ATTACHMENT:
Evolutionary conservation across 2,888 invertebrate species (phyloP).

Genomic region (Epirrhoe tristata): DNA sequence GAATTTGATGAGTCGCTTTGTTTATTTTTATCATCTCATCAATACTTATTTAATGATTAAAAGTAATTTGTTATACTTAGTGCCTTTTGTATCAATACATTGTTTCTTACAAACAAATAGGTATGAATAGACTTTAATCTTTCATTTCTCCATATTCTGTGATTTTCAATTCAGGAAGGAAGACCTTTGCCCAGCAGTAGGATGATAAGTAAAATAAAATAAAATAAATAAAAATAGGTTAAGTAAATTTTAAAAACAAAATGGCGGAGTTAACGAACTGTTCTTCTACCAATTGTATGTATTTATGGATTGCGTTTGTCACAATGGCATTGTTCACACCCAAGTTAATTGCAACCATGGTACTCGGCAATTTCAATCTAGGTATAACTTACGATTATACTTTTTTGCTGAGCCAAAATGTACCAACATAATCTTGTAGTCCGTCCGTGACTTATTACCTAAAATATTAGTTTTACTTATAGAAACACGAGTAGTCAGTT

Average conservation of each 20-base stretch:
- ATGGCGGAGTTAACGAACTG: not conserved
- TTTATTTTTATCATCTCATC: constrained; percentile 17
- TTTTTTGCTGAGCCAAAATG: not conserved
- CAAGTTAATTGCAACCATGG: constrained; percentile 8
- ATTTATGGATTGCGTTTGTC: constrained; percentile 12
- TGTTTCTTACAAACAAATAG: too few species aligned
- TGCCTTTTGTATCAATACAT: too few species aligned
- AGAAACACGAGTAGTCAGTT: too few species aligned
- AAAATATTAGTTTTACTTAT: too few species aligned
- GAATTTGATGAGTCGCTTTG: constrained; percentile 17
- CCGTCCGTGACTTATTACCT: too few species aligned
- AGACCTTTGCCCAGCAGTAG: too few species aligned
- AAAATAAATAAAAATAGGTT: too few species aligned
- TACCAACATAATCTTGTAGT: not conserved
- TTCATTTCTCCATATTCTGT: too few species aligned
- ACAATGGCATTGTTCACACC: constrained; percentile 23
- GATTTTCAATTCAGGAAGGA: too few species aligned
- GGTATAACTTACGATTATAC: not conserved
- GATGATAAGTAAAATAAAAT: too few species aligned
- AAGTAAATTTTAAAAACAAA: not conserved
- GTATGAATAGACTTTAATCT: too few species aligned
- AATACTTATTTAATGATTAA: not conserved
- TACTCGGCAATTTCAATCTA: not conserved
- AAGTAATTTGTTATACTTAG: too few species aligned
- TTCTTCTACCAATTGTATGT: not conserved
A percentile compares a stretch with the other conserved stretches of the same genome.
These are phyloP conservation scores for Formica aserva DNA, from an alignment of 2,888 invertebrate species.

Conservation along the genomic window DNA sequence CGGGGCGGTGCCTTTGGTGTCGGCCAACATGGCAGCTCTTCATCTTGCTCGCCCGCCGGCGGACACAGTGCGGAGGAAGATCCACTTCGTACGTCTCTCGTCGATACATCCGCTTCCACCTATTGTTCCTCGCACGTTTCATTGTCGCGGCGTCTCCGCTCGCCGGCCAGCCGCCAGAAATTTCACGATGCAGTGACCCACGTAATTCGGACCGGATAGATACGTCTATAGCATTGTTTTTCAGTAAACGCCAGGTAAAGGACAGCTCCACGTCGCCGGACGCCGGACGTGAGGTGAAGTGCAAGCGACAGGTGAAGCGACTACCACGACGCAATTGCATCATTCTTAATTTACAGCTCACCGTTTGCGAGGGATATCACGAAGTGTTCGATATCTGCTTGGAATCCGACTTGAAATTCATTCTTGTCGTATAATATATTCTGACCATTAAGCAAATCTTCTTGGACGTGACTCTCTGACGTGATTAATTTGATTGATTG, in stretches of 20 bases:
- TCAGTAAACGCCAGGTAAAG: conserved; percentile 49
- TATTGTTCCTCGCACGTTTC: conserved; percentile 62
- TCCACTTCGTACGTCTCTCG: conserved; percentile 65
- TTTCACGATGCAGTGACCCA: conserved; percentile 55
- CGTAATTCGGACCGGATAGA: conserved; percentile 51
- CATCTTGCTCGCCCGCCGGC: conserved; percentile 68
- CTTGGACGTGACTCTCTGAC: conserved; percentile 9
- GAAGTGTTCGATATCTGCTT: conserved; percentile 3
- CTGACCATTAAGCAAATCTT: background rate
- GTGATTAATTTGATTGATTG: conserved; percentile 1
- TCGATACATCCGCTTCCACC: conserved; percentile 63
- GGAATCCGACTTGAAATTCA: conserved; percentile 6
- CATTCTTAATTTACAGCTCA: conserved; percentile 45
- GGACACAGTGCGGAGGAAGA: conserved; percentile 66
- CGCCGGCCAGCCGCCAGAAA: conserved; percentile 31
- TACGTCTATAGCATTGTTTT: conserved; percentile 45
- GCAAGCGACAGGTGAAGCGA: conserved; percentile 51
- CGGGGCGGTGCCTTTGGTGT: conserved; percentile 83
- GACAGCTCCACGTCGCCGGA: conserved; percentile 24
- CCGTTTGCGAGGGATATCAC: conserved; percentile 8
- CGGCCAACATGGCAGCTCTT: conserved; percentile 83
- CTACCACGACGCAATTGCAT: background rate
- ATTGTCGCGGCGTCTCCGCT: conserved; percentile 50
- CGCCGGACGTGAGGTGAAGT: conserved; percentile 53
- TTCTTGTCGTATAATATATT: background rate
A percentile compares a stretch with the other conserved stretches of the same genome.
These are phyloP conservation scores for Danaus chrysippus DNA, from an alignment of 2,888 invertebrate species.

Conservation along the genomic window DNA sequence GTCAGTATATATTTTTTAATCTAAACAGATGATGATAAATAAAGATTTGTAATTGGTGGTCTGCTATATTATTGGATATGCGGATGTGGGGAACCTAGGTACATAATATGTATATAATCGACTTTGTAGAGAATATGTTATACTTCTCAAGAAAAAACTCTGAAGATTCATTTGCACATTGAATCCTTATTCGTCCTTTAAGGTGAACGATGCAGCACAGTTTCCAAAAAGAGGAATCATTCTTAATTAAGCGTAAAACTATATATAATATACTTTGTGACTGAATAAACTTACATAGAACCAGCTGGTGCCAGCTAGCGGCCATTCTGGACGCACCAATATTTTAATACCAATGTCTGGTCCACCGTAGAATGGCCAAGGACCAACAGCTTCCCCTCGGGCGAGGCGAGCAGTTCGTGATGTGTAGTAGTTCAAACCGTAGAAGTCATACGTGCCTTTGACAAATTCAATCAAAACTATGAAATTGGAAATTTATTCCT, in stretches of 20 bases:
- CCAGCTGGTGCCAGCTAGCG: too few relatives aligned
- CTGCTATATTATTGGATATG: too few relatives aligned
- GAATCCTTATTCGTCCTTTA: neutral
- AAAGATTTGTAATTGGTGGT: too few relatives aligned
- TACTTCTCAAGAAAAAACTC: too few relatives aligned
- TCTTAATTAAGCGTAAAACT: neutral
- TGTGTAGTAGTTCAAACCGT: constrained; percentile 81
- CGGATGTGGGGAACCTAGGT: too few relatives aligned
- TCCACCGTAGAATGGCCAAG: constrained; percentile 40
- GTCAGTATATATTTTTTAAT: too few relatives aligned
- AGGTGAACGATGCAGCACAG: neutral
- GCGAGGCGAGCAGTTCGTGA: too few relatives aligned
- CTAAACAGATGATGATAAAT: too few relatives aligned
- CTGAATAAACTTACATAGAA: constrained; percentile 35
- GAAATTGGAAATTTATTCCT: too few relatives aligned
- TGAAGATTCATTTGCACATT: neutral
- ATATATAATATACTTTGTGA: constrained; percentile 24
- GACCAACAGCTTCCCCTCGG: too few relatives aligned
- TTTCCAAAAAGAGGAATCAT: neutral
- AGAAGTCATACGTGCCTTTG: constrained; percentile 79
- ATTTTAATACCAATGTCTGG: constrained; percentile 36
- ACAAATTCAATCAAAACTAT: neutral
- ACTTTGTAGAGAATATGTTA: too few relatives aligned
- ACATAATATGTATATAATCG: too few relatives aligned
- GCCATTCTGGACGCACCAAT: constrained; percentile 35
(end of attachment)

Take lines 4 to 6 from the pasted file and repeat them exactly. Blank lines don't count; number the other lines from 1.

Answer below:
- ATGGCGGAGTTAACGAACTG: not conserved
- TTTATTTTTATCATCTCATC: constrained; percentile 17
- TTTTTTGCTGAGCCAAAATG: not conserved